While the Justice Department indicated its openness to one of Mr. Trump’s picks to serve as the special master, it appears ready to proceed with an appeal of Judge Cannon’s ruling, a step that could lead to continued delays and potentially slow the investigation even more.
On Tuesday, the Justice Department pushed back against a Trump legal team filing that reiterated the former president’s view that the special master’s review should include about 100 documents marked as classified, meaning F.B.I. agents and prosecutors could not use them for any criminal investigative purpose until the master’s work is complete.
The Justice Department has asked Judge Cannon to keep the documents with classification markings from the special master so investigation into them can continue, in part because it argued that a separate review of any risk to national security was inextricably entangled in the F.B.I.’s inquiry.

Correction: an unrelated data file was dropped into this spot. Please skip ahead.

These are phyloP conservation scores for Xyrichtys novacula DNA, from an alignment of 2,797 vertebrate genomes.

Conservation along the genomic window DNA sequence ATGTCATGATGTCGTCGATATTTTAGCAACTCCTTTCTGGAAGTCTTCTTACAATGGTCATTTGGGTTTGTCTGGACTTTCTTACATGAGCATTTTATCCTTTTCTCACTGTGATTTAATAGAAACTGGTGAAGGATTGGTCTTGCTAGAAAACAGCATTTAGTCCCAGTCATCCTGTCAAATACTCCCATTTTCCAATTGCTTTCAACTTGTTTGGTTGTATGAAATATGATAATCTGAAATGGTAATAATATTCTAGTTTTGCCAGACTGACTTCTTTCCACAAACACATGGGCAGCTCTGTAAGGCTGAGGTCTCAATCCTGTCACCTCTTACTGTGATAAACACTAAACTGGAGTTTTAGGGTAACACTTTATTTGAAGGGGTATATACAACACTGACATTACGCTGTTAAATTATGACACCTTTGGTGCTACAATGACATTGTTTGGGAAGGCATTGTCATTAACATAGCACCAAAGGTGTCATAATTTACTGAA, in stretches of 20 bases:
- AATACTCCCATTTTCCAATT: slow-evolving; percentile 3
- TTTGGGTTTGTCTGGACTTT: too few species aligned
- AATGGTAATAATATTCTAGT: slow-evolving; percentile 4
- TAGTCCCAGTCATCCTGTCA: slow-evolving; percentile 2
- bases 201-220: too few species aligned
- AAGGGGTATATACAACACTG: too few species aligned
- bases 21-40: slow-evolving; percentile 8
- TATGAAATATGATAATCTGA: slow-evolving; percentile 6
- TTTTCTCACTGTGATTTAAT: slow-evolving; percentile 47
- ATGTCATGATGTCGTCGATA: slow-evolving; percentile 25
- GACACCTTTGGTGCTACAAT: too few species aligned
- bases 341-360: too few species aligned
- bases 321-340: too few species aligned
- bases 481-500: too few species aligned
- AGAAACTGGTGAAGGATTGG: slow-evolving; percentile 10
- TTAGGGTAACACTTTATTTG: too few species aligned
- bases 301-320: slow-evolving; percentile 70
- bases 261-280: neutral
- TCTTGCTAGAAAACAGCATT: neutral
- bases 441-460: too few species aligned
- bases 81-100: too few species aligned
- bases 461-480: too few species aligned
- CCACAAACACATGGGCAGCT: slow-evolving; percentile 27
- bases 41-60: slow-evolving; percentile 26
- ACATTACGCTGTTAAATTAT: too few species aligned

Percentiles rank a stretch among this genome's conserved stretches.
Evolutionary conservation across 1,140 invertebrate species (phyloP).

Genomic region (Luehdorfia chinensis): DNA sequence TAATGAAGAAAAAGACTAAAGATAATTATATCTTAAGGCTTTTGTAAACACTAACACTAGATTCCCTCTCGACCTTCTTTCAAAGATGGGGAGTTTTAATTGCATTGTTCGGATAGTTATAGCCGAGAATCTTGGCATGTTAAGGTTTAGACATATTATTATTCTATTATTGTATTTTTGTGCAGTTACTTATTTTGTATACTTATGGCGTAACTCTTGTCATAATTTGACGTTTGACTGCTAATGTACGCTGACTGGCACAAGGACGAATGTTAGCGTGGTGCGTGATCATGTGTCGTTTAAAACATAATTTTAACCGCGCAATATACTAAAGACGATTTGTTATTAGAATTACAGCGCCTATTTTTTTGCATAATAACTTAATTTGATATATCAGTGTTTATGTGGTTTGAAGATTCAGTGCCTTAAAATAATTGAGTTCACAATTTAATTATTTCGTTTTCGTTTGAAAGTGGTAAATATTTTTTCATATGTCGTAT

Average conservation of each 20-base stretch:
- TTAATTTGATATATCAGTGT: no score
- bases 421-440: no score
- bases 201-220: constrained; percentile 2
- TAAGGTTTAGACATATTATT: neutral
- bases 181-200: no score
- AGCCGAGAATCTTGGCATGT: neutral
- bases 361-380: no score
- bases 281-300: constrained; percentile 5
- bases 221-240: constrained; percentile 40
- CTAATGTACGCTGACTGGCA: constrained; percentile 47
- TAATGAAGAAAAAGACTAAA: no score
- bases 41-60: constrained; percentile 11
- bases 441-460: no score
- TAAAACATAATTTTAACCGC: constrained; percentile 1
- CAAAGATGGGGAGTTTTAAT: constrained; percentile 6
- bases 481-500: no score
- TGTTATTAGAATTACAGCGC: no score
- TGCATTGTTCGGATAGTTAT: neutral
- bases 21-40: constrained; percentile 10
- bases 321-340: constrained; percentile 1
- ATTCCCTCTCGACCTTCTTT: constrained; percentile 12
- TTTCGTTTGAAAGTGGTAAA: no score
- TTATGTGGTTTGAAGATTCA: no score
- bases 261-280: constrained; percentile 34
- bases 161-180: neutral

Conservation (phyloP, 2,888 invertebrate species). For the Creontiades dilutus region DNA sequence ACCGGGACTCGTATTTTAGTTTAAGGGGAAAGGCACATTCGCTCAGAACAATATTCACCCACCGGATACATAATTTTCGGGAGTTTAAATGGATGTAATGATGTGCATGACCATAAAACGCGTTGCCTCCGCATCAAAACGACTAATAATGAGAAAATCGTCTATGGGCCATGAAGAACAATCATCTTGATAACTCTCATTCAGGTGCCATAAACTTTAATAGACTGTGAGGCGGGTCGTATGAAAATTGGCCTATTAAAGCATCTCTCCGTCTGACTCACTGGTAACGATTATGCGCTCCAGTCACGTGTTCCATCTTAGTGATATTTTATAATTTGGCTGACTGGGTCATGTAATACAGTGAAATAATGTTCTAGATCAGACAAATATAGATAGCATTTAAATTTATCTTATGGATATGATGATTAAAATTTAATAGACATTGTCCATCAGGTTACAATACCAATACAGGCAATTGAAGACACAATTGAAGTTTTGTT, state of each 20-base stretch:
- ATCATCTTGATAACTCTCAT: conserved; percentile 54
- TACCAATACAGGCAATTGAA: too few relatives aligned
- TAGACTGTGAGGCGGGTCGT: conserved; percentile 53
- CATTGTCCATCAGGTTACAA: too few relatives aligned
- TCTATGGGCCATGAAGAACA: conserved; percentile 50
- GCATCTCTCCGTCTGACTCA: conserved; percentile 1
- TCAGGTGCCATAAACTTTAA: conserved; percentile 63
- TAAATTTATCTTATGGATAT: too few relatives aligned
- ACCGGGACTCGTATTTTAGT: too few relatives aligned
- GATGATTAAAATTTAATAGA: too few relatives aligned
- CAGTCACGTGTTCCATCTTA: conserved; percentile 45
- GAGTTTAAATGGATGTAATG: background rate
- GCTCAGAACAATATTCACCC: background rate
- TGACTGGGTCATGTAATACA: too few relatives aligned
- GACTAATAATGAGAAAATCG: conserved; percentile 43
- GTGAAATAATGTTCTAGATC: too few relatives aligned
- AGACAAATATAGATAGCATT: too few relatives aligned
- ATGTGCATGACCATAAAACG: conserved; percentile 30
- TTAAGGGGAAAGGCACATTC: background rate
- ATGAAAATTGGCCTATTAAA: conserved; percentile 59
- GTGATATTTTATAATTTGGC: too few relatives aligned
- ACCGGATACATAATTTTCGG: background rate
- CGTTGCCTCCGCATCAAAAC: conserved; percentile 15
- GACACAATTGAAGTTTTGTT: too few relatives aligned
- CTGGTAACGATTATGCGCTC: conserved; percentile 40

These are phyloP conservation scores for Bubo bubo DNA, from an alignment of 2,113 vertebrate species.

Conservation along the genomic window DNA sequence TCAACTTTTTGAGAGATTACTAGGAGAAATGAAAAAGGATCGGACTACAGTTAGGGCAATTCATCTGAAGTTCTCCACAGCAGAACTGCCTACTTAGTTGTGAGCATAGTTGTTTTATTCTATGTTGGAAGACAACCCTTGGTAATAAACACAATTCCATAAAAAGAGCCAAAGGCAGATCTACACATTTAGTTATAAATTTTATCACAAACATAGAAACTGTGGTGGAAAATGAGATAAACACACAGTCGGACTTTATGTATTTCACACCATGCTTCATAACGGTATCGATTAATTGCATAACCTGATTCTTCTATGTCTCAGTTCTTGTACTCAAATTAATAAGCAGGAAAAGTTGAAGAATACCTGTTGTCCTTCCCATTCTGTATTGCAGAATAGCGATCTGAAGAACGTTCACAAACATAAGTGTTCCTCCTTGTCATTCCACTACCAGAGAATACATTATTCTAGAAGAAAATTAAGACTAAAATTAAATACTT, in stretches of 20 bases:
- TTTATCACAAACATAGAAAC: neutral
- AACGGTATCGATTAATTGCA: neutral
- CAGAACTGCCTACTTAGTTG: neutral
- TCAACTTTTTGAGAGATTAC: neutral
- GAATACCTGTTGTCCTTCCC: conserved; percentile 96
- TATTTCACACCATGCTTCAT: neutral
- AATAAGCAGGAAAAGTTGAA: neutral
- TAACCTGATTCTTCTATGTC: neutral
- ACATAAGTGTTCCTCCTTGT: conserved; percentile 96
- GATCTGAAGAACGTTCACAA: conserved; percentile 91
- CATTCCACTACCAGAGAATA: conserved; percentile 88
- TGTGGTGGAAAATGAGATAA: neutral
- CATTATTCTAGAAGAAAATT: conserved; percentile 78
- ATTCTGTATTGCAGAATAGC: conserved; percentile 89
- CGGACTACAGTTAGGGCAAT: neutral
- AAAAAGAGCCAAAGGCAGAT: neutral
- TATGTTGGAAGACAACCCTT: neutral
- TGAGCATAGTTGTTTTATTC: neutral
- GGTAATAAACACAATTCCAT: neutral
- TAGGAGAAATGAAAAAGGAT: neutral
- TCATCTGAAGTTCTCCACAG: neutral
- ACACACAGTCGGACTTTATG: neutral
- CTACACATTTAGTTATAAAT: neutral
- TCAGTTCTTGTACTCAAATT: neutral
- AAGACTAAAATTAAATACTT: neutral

Even without the special master dispute, the department has further investigative steps to complete in the documents case. It may need to determine whether Mr. Trump still has government records, which the National Archives told Congress this week is a possibility.
The department has said it wishes to interview more witnesses. And it will need to decide how to handle Trump lawyers who may have misled or lied to prosecutors. The intelligence community has yet to complete its review of the national security risks of Mr. Trump keeping highly classified documents in a setting without proper security. And it is not clear why Mr. Trump kept the documents.
If prosecutors eventually decide to recommend prosecuting Mr. Trump in the documents case, Mr. Garland would then need to decide whether to follow that recommendation.
But if the documents case appears on track to reach a decision point about prosecution, the Jan. 6 inquiry does not yet have that end point in sight.